As Thailand’s 2011 flooding shows, it only takes one natural disaster to completely cripple a business or even an industry. With the Intergovernmental Panel on Climate Change predicting that such disasters will only increase in frequency, supply chains need to start thinking smarter about how to withstand nature’s wrath. Sian Harris writes a lengthy article for E&T Magazine about what we can do to stay one step ahead of severe weather.
Straining for Change
First, it must be understood that climate change can modify or amplify existing risks, and that needs to be factored into risk assessment. Businesses need to collect as much information as possible to this end. For instance, Harris cites that we need to figure out how to quantify food security. A global damage transfer model called Acclimate is in development to “capture the indirect effects of climate extremes on the global supply network. What, for example, happens to associated production, material storage and transportation, if a factory is destroyed?”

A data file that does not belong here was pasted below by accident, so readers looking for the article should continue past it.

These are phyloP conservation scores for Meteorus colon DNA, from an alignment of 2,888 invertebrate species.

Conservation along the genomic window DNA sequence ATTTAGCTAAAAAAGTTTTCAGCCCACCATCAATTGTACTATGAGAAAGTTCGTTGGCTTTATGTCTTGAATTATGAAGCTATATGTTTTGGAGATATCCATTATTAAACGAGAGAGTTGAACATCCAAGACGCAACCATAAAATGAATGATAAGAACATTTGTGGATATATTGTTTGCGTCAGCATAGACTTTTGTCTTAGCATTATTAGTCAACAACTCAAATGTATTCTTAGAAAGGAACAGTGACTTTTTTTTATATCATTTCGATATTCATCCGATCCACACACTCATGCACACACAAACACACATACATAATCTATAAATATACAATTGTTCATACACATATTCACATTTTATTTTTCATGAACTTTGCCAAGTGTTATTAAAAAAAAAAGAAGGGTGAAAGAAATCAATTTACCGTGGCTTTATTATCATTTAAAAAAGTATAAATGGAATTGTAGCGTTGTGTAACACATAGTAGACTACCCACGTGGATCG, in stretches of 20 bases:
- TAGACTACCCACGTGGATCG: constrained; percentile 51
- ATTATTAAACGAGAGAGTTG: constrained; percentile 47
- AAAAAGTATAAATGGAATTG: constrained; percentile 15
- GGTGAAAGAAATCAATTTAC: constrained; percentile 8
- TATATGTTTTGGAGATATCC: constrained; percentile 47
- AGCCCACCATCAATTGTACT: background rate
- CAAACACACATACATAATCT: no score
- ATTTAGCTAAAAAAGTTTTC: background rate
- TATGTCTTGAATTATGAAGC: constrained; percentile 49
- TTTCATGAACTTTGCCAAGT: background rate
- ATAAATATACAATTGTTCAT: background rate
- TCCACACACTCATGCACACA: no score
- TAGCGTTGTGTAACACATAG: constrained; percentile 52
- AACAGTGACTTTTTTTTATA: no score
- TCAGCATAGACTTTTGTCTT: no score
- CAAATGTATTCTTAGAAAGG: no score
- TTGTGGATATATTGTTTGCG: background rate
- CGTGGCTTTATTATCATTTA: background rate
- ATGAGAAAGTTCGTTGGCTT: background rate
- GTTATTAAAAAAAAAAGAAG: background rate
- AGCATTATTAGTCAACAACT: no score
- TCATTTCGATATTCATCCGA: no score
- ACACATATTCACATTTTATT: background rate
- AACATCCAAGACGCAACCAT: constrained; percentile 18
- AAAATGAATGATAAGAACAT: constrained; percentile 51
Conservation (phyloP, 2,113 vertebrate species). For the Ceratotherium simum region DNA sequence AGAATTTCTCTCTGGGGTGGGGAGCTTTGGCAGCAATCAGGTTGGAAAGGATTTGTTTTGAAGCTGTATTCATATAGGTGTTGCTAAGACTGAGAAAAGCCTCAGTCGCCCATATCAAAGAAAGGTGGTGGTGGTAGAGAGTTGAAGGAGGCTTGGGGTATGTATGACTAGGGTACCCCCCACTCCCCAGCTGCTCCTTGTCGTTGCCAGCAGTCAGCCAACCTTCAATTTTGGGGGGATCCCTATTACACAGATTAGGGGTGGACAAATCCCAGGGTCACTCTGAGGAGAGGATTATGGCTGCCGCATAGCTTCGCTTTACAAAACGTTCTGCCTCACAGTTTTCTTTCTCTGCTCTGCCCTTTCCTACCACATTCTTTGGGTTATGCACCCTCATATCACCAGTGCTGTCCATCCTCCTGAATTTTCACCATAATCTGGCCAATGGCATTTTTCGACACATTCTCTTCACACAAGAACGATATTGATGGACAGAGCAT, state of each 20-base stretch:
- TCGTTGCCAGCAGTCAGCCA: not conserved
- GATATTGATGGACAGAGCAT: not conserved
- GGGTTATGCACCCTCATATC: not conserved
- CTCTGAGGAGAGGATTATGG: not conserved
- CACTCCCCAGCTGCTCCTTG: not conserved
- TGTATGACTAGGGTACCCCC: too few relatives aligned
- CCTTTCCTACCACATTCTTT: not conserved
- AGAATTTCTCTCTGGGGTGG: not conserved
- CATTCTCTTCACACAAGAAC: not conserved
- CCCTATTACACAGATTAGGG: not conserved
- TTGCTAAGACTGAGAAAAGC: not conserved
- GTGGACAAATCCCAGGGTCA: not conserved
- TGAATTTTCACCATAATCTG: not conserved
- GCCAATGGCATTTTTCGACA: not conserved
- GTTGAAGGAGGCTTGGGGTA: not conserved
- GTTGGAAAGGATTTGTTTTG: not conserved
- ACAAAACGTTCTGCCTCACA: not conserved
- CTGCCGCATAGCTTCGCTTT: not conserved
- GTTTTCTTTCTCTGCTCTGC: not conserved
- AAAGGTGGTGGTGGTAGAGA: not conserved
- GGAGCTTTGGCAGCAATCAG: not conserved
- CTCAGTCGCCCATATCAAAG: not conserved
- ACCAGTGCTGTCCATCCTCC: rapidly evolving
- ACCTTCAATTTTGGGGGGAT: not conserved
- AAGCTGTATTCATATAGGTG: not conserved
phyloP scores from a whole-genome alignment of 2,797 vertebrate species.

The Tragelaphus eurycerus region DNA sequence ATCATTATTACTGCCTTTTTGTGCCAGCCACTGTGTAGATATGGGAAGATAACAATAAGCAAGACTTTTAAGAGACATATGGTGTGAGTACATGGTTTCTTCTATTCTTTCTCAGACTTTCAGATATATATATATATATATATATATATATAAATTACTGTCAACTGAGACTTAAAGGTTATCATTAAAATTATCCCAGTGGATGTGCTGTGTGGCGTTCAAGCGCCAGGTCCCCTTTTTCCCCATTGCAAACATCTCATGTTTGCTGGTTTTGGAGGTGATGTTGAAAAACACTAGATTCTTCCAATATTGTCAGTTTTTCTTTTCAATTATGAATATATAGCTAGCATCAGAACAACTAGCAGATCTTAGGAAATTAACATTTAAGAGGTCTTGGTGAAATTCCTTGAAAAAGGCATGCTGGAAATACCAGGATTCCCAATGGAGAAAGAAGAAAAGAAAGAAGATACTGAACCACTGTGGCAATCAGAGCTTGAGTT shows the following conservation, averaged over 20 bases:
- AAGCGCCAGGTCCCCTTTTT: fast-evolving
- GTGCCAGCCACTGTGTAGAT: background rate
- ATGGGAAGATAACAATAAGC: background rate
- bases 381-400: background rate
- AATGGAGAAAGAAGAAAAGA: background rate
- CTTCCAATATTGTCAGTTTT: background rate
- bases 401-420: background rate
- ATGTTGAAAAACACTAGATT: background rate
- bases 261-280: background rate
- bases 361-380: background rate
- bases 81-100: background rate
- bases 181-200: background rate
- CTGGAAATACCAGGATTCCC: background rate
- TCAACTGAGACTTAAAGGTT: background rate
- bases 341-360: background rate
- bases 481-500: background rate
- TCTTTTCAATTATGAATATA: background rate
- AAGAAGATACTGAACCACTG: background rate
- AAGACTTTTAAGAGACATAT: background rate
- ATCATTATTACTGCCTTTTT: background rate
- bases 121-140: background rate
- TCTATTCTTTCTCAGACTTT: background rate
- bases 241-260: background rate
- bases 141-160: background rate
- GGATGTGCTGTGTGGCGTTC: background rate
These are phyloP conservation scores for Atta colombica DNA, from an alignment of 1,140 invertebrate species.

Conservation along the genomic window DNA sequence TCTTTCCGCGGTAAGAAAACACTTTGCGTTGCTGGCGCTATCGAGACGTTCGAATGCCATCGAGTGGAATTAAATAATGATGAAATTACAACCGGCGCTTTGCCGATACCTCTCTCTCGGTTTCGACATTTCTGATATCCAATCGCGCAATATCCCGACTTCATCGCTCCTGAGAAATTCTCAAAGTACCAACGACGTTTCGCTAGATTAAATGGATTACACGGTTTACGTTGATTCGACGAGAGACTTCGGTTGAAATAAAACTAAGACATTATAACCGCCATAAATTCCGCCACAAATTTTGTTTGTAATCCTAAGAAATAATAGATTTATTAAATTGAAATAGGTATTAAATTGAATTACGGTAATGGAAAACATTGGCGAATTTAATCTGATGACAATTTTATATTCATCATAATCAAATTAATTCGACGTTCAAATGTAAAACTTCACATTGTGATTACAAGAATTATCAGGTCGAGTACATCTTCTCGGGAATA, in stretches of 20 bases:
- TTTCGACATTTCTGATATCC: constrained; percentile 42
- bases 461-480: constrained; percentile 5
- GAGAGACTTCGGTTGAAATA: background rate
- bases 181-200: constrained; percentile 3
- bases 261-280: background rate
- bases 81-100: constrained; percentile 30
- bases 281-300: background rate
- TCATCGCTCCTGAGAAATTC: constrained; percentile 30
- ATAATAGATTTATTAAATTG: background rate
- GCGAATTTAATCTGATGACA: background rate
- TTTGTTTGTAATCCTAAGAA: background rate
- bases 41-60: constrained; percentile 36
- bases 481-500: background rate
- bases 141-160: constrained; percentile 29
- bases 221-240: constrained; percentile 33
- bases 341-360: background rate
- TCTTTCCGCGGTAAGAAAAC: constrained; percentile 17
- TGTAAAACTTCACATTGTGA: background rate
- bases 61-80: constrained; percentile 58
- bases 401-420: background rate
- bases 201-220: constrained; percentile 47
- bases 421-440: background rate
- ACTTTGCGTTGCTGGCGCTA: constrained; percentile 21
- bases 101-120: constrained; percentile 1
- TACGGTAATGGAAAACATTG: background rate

Meanwhile, the Eora MRIO (multi-region input output) hopes to map out the structure of the entire world economy, which is obviously no easy task. It tracks resources and environmental impacts related to international trade flows, and it is gaining more useful data all the time. For a much more in-depth discussion of the topics found here, you can read Harris’s full article: http://eandt.theiet.org/magazine/2014/05/supply-chains-under-strain.cfm